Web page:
Small Free State town in high court battle with Eskom over use of solar energy to reduce load shedding
In a case before the Johannesburg High Court on 5 April, a small community in the Free State took on Eskom for the right to use independently generated solar power to mitigate the effects of rolling blackouts in Frankfort.
Eskom is trying to stop residents in Mafube Municipality from implementing “voiding”, the process of using alternative, non-state-sponsored energy to make up for energy deficits as in the case of load shedding.
“We’re going to fight for that voiding,” CEO and engineer at Rural Maintenance Chris Bosch told Daily Maverick in the courtroom after arguments were heard. “Because remember, if you’re in a small town, if you’re a small business, you either have a petrol generator running when the power is off, and if you’re poor, you have nothing.” He added that supplying energy when the grid cannot will allow residents to have at least an hour and a half of additional electricity.
Eskom is strongly opposed to Mafube Municipality using its own separately sourced energy and is concerned that “it would encourage customers throughout the country who have additional embedded generation capacity to claim similar relief”, according to its affidavit.
Urgent application by Rural Maintenance
The applicants in the case, which include Rural Maintenance, its subsidiary and the Mafube Business Forum, are seeking to preserve the status quo – allowing them to keep providing power to Frankfort, thus alleviating load shedding – until the National Energy Regulator of South Africa (Nersa) finds a resolution or investigates their complaint.
Rural Maintenance is a private company that has managed the network distribution on behalf of the Mafube Local Municipality for the past 11 years.
Bosch said that before the company took over management of the network the municipality was collecting R1.7-million a month, way below the R5-million Mafube needed to pay Eskom every month, on top of salaries and material costs.
“And the network was buggered,” said Bosch. “There wasn’t electricity in town for days on end.”
He explained that since the municipality and Rural Maintenance entered a 25-year agreement, of which 14 years remain, the municipality has saved money and the distribution has improved.
Rural Maintenance’s subsidiary, Rural Maintenance Free State (RFS), began providing the town of Frankfort (in the Mafube Municipality) with power from a new solar PV plant, FF Renewables, at the end of 2021.
The solar farm now has four different plants in operation. The first was commissioned at the end of 2021 and started producing 700 kilowatts (KW) for Frankfort, and after the other three plants were commissioned at the end of 2022, the solar farm was providing the town with a total generation capacity of 4.26 megawatts (4,260 KW) by the end of that year.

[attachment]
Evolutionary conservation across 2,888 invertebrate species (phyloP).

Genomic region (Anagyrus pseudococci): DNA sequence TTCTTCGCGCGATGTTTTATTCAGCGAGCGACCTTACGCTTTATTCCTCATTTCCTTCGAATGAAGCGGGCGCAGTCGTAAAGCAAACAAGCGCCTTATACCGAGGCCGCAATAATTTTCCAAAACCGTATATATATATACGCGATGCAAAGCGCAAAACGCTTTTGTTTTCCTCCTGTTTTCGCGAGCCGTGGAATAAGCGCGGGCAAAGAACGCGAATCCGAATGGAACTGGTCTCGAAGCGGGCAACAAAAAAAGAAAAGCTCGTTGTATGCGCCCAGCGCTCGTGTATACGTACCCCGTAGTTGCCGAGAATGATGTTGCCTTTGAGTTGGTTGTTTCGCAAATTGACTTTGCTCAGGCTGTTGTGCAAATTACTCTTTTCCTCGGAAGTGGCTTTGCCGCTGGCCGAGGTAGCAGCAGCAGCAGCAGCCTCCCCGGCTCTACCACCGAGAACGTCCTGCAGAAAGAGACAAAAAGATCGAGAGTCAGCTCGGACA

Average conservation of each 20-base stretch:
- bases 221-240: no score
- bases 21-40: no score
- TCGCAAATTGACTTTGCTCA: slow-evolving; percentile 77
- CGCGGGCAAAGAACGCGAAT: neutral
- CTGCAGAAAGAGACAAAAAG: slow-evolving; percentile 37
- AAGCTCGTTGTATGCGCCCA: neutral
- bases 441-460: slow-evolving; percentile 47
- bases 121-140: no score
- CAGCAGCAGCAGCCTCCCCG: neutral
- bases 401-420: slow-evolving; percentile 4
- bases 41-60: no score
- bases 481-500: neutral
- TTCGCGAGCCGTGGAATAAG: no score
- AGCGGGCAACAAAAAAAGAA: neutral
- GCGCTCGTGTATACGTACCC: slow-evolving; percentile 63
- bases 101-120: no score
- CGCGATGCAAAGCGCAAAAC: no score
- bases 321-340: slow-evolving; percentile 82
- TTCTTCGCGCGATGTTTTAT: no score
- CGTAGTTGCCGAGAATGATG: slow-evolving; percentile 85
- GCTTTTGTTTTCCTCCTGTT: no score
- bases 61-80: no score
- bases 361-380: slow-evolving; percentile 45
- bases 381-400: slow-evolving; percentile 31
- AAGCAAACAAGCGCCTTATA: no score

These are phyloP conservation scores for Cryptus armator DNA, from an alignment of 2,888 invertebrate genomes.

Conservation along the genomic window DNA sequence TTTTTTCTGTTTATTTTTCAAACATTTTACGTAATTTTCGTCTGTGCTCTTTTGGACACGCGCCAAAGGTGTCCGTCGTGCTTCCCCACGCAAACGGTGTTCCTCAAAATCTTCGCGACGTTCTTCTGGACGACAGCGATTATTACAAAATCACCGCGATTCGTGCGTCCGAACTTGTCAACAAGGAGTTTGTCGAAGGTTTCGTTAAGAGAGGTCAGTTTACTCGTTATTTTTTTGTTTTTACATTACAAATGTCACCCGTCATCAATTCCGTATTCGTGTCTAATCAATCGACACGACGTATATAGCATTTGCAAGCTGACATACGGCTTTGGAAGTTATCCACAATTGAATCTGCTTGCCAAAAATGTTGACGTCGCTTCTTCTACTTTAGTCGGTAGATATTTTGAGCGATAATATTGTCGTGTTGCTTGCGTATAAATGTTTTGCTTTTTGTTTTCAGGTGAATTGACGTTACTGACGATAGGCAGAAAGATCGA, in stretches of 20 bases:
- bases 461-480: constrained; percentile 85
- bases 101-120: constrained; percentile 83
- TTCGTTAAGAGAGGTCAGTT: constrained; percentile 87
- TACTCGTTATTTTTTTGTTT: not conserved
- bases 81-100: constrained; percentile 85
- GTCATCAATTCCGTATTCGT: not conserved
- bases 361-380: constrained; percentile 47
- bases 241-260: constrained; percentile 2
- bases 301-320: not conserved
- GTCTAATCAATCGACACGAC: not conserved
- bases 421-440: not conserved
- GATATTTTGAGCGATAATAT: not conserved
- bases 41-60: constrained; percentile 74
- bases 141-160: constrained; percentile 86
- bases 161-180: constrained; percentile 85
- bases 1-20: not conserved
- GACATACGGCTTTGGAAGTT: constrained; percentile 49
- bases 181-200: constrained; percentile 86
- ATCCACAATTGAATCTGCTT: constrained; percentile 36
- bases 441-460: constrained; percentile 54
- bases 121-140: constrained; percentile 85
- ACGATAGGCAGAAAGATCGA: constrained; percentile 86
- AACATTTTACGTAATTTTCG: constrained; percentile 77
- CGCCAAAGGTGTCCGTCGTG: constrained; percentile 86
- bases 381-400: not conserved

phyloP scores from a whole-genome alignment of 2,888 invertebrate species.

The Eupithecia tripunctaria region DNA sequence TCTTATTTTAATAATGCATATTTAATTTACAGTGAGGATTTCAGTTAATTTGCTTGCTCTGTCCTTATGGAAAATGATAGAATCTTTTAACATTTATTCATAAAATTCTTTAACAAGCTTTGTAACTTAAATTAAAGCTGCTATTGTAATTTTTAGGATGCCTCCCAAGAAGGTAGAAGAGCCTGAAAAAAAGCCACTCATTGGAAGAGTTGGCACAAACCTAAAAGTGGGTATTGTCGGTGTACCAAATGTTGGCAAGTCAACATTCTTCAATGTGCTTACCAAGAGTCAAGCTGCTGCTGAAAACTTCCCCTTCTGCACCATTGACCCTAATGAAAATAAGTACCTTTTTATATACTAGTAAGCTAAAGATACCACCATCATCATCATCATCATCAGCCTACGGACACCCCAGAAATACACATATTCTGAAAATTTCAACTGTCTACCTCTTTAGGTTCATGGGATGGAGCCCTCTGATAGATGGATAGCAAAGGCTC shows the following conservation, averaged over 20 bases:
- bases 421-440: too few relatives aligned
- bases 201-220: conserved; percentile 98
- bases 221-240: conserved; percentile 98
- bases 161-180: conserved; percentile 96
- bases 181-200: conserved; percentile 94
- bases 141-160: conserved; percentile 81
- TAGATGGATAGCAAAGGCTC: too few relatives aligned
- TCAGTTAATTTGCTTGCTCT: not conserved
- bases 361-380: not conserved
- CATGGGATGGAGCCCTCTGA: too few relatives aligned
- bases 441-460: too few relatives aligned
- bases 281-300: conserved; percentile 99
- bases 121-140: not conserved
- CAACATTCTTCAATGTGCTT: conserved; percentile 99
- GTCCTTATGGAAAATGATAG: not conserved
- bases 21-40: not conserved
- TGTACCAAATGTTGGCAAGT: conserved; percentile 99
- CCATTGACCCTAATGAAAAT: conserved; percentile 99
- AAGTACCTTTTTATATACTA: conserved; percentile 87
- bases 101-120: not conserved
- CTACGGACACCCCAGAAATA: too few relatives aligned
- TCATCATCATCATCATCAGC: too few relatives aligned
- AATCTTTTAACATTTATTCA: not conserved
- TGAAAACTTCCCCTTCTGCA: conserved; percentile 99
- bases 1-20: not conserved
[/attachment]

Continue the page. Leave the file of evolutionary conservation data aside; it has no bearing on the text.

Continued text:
Since RFS has the access to and right to use the solar plant as an embedded generation facility, it is currently providing Frankfort with electricity from the privately owned solar PV farm during daylight hours, which include load shedding periods, to alleviate Eskom’s rolling blackouts.
An embedded generation facility is an electricity generation plant that is connected to a distribution network (which carries electricity from substations to homes and business), not Eskom’s transmission network (which carries electric power from power stations to the substations).
FF Renewables is a private company whose 21 shareholders include private individuals, farmers and businesses (including Rural Maintenance) active in the Mafube community.
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Bosch told Daily Maverick that the solar farm was originally started to help economic growth in Frankfort, and because Rural Maintenance said it couldn’t in the short and medium term provide Frankort with further electrical capacity because its networks were constrained.
After the solar farm was ready, the power generated had no designated outlet, so the asset manager of the solar farm and Rural Maintenance set up an interim arrangement whereby the solar farm would provide power to Frankfort as an embedded generation facility.
Now Frankfort has had two sources of supply: one from the Eskom transmission grid and another from the solar farm. “We’re paying them [15%] less than what we would pay Eskom,” Bosch said.
Advocate Etienne Lasuschagne, who is representing the applicants in the case (Rural Maintenance and co), argued that “RFS is in a position to do something which Eskom can’t, and that is that it can keep what is called critical loads live”. He explained that critical loads include water and sanitation services within Mafube and neighbouring towns.
“As soon as you turn off electricity to reticulation services pertaining to water reservoirs and sanitation services the inevitable result is the drying up of reservoirs and spillage of sewage into the ecosystem,” said Lasuschagne.
I feel that Eskom and the government aren’t ready to let go of the vertically integrated utility model and believe that Eskom will rise again – this is very difficult to imagine.